Ruaa Elnur


The rapid development in membrane technologies and their use as a filtration medium have been based on the use and development of new materials to improve system performance. Carbon nanotubes (CNTs) represent a class of promising nanomaterial, exhibiting outstanding mechanical, electrical, thermal conductivity and adsorption properties. The idea of using carbon nanotubes in the separation and filtration industry has been put forward, but constructing macroscopic structures with controlled density, porosity, and morphology has been a challenge. Buckypaper (BP) is a form of CNT film that is being investigated for application in water treatment. In BPs, the CNTs are oriented randomly into non-woven or paper like structure. This arrangement helps provide a large specific area with highly porous three dimensional network structures. However, the preparation of BP membranes with controlled porosity and pore size distribution entails taking into account many processing parameters. Porosity is a key property for the use of BPs in separation applications in general. The work conducted here aims at preparing BPs with controlled porosity through the investigation of three different parameters, which impact porosity. These entail the porosity of the supporting filter membrane during the preparation of the BPs, as well as the exposure of prepared BPs to different solvents vapors and for different exposure times. The retention performance of the obtained BPs in water filtration is tested using micro-sized polymer beads. CNT-BPs were prepared using vacuum filtration. Morphology and pore size distribution were investigated using scanning electron microscopy (SEM), nitrogen gas adsorption and mercury porosimetry. Different parameters were evaluated for their effect on tailoring the porosity of BPs. Statistical analysis was used to determine the effect of the three parameters investigated, namely (1) the pore size of the membrane filter used in the preparation of BPs from CNT dispersions, (2) type of solvent vapors to which the prepared BPs are exposed, and (3) the exposure time to the solvent vapors, on the final membrane porosity. Results indicated that the type of solvent affects the pore size distribution with DMF giving more pores in the smaller pore size ranges. In addition, variation of pore size distribution of the BP membranes was observed upon varying the pore size of the membrane filter. On the other hand, no significant change was detected on changing the time exposure to the boiling solvent. One variable and one combination of variables were found to be successful in producing BPs with a lower average pore size. The findings confirm the potential of the solvent evaporation technique in tailoring the porosity of BP and membranes for filtration applications. Finally, obtained BPs were tested for water filtration applications. Polystyrene beads of size ranges 0.3 µm and 0.6 µm, were chosen as model for bacteria and colloids removal, respectively. A comparison between blank BPs and modified BPs (subjected to solvent vapor for 40 minutes and prepared on specific membrane filter) was conducted. For the 0.3 µm of polystyrene beads, the blank BP showed a retention percentage of about 71% in comparison to the modified one which had a retention percentage of about 73%. For the 0.6 µm of polystyrene beads, the blank BP showed a retention percentage of about 67%, while the modified one had a percentage of about 75%. This indicates that the modified BPs possess smaller pore sizes on average than unmodified BP.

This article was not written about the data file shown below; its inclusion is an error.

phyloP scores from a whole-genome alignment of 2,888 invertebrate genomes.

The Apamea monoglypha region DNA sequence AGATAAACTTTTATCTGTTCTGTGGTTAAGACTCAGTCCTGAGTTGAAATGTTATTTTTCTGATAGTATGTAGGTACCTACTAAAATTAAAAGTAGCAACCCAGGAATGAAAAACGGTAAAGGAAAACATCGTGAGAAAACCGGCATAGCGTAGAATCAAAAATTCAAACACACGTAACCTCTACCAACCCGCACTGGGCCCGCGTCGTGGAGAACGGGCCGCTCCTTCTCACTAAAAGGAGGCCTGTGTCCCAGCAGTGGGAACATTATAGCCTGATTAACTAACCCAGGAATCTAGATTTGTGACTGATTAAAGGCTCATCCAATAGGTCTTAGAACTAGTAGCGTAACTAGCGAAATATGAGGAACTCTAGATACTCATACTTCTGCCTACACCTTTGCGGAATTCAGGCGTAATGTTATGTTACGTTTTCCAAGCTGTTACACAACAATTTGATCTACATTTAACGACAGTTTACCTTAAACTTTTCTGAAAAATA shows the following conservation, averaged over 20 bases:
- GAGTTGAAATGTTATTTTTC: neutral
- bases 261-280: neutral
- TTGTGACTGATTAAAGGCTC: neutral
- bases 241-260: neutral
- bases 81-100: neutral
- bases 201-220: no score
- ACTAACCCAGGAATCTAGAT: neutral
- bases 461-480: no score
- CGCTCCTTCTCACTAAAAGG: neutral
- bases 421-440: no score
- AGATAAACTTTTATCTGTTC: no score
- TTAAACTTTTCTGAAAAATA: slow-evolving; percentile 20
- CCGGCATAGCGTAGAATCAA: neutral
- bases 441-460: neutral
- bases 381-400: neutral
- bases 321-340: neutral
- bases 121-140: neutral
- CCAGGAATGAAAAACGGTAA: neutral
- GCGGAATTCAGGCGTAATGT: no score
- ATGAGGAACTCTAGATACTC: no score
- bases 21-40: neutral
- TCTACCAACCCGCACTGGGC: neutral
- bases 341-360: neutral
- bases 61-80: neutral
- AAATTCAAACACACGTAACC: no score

Nanotechnology Program

Degree Name

MS in Nanotechnology

Graduation Date


Submission Date

January 2017

First Advisor

Adham, Ramadan

Committee Member 1

Mayada, El Sayed

Committee Member 2

Ahmed, Khalil


145 p.

Document Type

Master's Thesis


The author retains all rights with regard to copyright. The author certifies that written permission from the owner(s) of third-party copyrighted matter included in the thesis, dissertation, paper, or record of study has been obtained. The author further certifies that IRB approval has been obtained for this thesis, or that IRB approval is not necessary for this thesis. Insofar as this thesis, dissertation, paper, or record of study is an educational record as defined in the Family Educational Rights and Privacy Act (FERPA) (20 USC 1232g), the author has granted consent to disclosure of it to anyone who requests a copy. The author has granted the American University in Cairo or its agents a non-exclusive license to archive this thesis, dissertation, paper, or record of study, and to make it accessible, in whole or in part, in all forms of media, now or hereafter known.

Institutional Review Board (IRB) Approval

Approval has been obtained for this item